Investigators in New Hampshire are promising that new information will soon be available in one of the nation’s strangest so-called Jane Doe cases. Hunters first found the remains of a woman and a girl stuffed in a barrel in Allenstown, New Hampshire, 30 years ago. It took another 15 years for authorities to discover that there was another barrel just 100 yards away containing the remains of two more young girls.

None of the four have ever been identified.

Now the New Hampshire State Police is working with the National Center for Missing and Exploited Children and the FBI to use new technology called isotope analysis that at least may help determine the region in which the victims lived. Authorities determined at the time that at least two of the victims were beaten to death, but it’s never been clear whether the four were biologically related to one another.

According to a Boston Globe story this week, investigators have scoured missing-persons reports, reviewed school records for children reported absent and interviewed nearby residents, but the trail has gone cold. A retired state police sergeant named John Cody who once worked the case said he did not blame police for taking so long to find the second barrel “because it was a football field away from where the first one was found and wouldn’t have been considered part of the initial crime scene,” according to the Globe.

But CNN described the circumstances of the investigation differently in a 2013 story about the Jane Does. According to the network, even though New Hampshire has an exceptionally low number of annual homicides, a man was coincidentally murdered in Hookset, New Hampshire, in an unrelated incident shortly after the first barrel was discovered, “and that murder became the priority of the police force,” i.e. state troopers. That killing was eventually solved 10 years ago.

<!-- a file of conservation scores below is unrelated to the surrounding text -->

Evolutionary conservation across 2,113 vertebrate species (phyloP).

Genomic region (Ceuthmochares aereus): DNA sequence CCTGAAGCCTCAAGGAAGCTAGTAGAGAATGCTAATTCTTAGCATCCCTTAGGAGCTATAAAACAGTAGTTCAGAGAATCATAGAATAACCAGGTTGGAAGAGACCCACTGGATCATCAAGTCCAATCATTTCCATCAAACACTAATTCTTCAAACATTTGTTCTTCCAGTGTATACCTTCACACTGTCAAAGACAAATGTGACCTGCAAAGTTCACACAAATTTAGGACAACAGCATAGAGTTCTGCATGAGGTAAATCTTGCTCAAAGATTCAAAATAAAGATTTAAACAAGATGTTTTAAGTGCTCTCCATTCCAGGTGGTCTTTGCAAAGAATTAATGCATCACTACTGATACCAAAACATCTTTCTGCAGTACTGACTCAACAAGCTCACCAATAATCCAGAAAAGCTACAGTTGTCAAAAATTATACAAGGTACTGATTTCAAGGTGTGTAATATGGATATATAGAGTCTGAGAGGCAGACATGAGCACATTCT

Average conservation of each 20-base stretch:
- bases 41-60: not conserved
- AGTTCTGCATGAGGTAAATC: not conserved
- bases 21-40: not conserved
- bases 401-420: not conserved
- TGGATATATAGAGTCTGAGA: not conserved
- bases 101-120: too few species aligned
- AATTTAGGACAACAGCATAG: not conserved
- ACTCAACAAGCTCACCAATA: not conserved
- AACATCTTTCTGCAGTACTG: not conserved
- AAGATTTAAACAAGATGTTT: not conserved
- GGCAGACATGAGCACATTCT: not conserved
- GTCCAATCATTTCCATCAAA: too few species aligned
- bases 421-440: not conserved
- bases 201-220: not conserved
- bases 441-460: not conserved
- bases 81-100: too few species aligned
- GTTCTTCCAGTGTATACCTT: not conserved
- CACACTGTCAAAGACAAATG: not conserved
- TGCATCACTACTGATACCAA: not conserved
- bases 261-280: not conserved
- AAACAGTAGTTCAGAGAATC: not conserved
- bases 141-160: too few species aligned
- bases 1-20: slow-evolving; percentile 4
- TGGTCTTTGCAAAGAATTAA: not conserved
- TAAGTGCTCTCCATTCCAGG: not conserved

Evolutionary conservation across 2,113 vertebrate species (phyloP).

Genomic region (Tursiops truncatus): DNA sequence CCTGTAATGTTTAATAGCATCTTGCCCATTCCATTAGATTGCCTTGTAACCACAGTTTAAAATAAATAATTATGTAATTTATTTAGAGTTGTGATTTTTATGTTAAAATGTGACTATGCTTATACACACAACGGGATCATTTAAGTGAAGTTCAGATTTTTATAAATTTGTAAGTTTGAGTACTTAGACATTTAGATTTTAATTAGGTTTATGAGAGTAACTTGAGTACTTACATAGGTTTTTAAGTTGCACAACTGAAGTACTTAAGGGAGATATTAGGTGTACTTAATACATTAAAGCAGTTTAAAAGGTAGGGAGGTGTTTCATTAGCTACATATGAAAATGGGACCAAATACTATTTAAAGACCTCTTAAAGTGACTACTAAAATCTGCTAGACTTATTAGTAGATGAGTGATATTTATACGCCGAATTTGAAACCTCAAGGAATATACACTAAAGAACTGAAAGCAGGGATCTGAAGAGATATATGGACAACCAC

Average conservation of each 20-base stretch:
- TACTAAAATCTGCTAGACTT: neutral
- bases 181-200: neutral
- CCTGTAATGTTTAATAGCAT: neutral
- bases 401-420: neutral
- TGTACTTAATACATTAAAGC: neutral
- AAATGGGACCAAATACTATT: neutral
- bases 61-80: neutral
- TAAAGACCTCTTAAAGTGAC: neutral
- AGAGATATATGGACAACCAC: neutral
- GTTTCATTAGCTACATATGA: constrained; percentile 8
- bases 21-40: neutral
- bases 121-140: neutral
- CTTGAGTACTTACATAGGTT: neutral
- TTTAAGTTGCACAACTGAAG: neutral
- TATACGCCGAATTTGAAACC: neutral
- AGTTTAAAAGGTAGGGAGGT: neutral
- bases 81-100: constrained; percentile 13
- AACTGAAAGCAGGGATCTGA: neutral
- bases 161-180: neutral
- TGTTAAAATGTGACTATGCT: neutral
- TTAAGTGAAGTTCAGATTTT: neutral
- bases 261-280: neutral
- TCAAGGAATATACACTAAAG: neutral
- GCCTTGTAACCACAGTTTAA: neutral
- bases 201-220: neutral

According to CNN, “policy called for troopers to look into a cold case if they were not working on a current homicide,” so a trip from an investigator to the scene of the first barrel finally led to the second being discovered in 2000. A sergeant acknowledged to CNN “that many may question why it took 15 years to find a second barrel 100 yards from the other.” However, reported CNN, the sergeant “cited resources needed for the Hookset murder, the number of people in the major crime unit and the fact that autumn leaves covered much of the property.”

G.W. Schulz is a reporter for Reveal, covering security, privacy, technology and criminal justice. Since joining The Center for Investigative Reporting in 2008, he's reported stories for NPR, KQED, Wired.com, The Dallas Morning News, the Chicago Tribune, the San Francisco Chronicle, Mother Jones and more. Prior to that, he wrote for the San Francisco Bay Guardian and was an early contributor to The Chauncey Bailey Project, which won a Tom Renner Award from Investigative Reporters and Editors in 2008. Schulz also has won awards from the California Newspaper Publishers Association and the Society of Professional Journalists’ Northern California Chapter. He graduated from the University of Kansas and is based in Austin, Texas.